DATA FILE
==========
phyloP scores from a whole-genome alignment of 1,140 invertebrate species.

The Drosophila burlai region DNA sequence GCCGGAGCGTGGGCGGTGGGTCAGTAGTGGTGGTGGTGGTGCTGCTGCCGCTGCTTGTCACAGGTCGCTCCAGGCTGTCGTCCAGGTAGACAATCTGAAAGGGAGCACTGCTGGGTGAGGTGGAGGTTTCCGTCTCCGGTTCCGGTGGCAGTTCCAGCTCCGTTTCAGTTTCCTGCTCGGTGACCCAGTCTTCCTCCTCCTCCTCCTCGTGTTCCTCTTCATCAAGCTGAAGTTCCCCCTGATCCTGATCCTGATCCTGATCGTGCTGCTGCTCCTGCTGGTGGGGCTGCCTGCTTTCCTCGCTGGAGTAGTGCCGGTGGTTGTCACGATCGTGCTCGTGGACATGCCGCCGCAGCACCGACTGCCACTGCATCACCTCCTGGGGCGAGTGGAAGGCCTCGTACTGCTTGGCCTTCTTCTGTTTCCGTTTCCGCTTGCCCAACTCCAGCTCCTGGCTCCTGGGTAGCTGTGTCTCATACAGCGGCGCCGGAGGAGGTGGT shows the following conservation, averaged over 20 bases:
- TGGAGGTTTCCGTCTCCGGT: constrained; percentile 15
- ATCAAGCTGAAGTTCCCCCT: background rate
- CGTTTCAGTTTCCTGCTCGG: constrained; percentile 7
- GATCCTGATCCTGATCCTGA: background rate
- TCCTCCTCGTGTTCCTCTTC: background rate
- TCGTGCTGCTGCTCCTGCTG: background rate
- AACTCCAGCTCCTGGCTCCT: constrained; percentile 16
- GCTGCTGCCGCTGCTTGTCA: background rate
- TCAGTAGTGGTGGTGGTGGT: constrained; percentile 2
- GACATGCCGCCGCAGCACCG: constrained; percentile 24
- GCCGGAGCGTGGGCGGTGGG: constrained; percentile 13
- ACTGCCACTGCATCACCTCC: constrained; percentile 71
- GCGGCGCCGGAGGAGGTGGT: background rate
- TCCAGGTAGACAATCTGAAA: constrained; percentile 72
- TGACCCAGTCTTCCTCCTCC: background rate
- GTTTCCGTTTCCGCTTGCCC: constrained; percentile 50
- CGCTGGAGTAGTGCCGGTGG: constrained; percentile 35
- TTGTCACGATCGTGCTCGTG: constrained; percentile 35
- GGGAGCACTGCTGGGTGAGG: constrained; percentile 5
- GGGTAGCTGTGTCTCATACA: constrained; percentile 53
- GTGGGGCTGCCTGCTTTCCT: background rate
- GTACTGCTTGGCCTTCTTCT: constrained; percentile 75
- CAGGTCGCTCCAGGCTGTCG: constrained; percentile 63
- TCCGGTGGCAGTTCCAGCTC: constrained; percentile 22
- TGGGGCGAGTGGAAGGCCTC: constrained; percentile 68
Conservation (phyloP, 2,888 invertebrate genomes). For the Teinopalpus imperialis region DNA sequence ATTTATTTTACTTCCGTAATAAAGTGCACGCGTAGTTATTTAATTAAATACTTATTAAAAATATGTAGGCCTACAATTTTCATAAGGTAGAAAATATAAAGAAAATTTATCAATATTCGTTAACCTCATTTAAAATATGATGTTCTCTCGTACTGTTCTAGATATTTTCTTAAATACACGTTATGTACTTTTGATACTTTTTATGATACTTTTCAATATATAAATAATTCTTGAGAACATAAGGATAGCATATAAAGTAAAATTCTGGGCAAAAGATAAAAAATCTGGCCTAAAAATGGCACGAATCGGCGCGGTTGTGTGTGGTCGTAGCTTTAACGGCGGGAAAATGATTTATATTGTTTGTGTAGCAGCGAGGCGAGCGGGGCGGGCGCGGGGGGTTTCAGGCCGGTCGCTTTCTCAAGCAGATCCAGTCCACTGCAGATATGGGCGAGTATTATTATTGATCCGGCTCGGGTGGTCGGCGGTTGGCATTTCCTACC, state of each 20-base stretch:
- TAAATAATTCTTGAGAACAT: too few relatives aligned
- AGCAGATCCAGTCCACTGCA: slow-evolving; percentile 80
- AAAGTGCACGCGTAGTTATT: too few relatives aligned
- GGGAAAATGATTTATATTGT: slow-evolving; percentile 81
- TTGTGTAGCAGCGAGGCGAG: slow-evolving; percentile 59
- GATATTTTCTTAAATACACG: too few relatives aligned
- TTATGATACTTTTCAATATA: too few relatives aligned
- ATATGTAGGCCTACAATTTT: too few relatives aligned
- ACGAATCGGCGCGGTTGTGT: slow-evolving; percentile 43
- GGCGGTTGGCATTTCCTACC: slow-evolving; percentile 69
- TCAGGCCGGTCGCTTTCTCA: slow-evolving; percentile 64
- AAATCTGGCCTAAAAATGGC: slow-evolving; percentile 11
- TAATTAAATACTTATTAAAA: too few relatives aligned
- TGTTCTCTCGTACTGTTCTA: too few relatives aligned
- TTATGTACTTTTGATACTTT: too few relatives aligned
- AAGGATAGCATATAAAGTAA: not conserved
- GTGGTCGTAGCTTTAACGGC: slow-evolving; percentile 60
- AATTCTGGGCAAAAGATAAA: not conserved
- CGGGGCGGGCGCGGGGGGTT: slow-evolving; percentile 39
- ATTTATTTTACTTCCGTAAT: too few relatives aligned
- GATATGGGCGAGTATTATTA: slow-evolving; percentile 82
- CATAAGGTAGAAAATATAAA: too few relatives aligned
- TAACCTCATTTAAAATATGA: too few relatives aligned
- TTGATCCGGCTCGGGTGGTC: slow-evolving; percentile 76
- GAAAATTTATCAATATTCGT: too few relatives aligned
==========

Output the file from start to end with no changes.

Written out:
phyloP scores from a whole-genome alignment of 1,140 invertebrate species.

The Drosophila burlai region DNA sequence GCCGGAGCGTGGGCGGTGGGTCAGTAGTGGTGGTGGTGGTGCTGCTGCCGCTGCTTGTCACAGGTCGCTCCAGGCTGTCGTCCAGGTAGACAATCTGAAAGGGAGCACTGCTGGGTGAGGTGGAGGTTTCCGTCTCCGGTTCCGGTGGCAGTTCCAGCTCCGTTTCAGTTTCCTGCTCGGTGACCCAGTCTTCCTCCTCCTCCTCCTCGTGTTCCTCTTCATCAAGCTGAAGTTCCCCCTGATCCTGATCCTGATCCTGATCGTGCTGCTGCTCCTGCTGGTGGGGCTGCCTGCTTTCCTCGCTGGAGTAGTGCCGGTGGTTGTCACGATCGTGCTCGTGGACATGCCGCCGCAGCACCGACTGCCACTGCATCACCTCCTGGGGCGAGTGGAAGGCCTCGTACTGCTTGGCCTTCTTCTGTTTCCGTTTCCGCTTGCCCAACTCCAGCTCCTGGCTCCTGGGTAGCTGTGTCTCATACAGCGGCGCCGGAGGAGGTGGT shows the following conservation, averaged over 20 bases:
- TGGAGGTTTCCGTCTCCGGT: constrained; percentile 15
- ATCAAGCTGAAGTTCCCCCT: background rate
- CGTTTCAGTTTCCTGCTCGG: constrained; percentile 7
- GATCCTGATCCTGATCCTGA: background rate
- TCCTCCTCGTGTTCCTCTTC: background rate
- TCGTGCTGCTGCTCCTGCTG: background rate
- AACTCCAGCTCCTGGCTCCT: constrained; percentile 16
- GCTGCTGCCGCTGCTTGTCA: background rate
- TCAGTAGTGGTGGTGGTGGT: constrained; percentile 2
- GACATGCCGCCGCAGCACCG: constrained; percentile 24
- GCCGGAGCGTGGGCGGTGGG: constrained; percentile 13
- ACTGCCACTGCATCACCTCC: constrained; percentile 71
- GCGGCGCCGGAGGAGGTGGT: background rate
- TCCAGGTAGACAATCTGAAA: constrained; percentile 72
- TGACCCAGTCTTCCTCCTCC: background rate
- GTTTCCGTTTCCGCTTGCCC: constrained; percentile 50
- CGCTGGAGTAGTGCCGGTGG: constrained; percentile 35
- TTGTCACGATCGTGCTCGTG: constrained; percentile 35
- GGGAGCACTGCTGGGTGAGG: constrained; percentile 5
- GGGTAGCTGTGTCTCATACA: constrained; percentile 53
- GTGGGGCTGCCTGCTTTCCT: background rate
- GTACTGCTTGGCCTTCTTCT: constrained; percentile 75
- CAGGTCGCTCCAGGCTGTCG: constrained; percentile 63
- TCCGGTGGCAGTTCCAGCTC: constrained; percentile 22
- TGGGGCGAGTGGAAGGCCTC: constrained; percentile 68
Conservation (phyloP, 2,888 invertebrate genomes). For the Teinopalpus imperialis region DNA sequence ATTTATTTTACTTCCGTAATAAAGTGCACGCGTAGTTATTTAATTAAATACTTATTAAAAATATGTAGGCCTACAATTTTCATAAGGTAGAAAATATAAAGAAAATTTATCAATATTCGTTAACCTCATTTAAAATATGATGTTCTCTCGTACTGTTCTAGATATTTTCTTAAATACACGTTATGTACTTTTGATACTTTTTATGATACTTTTCAATATATAAATAATTCTTGAGAACATAAGGATAGCATATAAAGTAAAATTCTGGGCAAAAGATAAAAAATCTGGCCTAAAAATGGCACGAATCGGCGCGGTTGTGTGTGGTCGTAGCTTTAACGGCGGGAAAATGATTTATATTGTTTGTGTAGCAGCGAGGCGAGCGGGGCGGGCGCGGGGGGTTTCAGGCCGGTCGCTTTCTCAAGCAGATCCAGTCCACTGCAGATATGGGCGAGTATTATTATTGATCCGGCTCGGGTGGTCGGCGGTTGGCATTTCCTACC, state of each 20-base stretch:
- TAAATAATTCTTGAGAACAT: too few relatives aligned
- AGCAGATCCAGTCCACTGCA: slow-evolving; percentile 80
- AAAGTGCACGCGTAGTTATT: too few relatives aligned
- GGGAAAATGATTTATATTGT: slow-evolving; percentile 81
- TTGTGTAGCAGCGAGGCGAG: slow-evolving; percentile 59
- GATATTTTCTTAAATACACG: too few relatives aligned
- TTATGATACTTTTCAATATA: too few relatives aligned
- ATATGTAGGCCTACAATTTT: too few relatives aligned
- ACGAATCGGCGCGGTTGTGT: slow-evolving; percentile 43
- GGCGGTTGGCATTTCCTACC: slow-evolving; percentile 69
- TCAGGCCGGTCGCTTTCTCA: slow-evolving; percentile 64
- AAATCTGGCCTAAAAATGGC: slow-evolving; percentile 11
- TAATTAAATACTTATTAAAA: too few relatives aligned
- TGTTCTCTCGTACTGTTCTA: too few relatives aligned
- TTATGTACTTTTGATACTTT: too few relatives aligned
- AAGGATAGCATATAAAGTAA: not conserved
- GTGGTCGTAGCTTTAACGGC: slow-evolving; percentile 60
- AATTCTGGGCAAAAGATAAA: not conserved
- CGGGGCGGGCGCGGGGGGTT: slow-evolving; percentile 39
- ATTTATTTTACTTCCGTAAT: too few relatives aligned
- GATATGGGCGAGTATTATTA: slow-evolving; percentile 82
- CATAAGGTAGAAAATATAAA: too few relatives aligned
- TAACCTCATTTAAAATATGA: too few relatives aligned
- TTGATCCGGCTCGGGTGGTC: slow-evolving; percentile 76
- GAAAATTTATCAATATTCGT: too few relatives aligned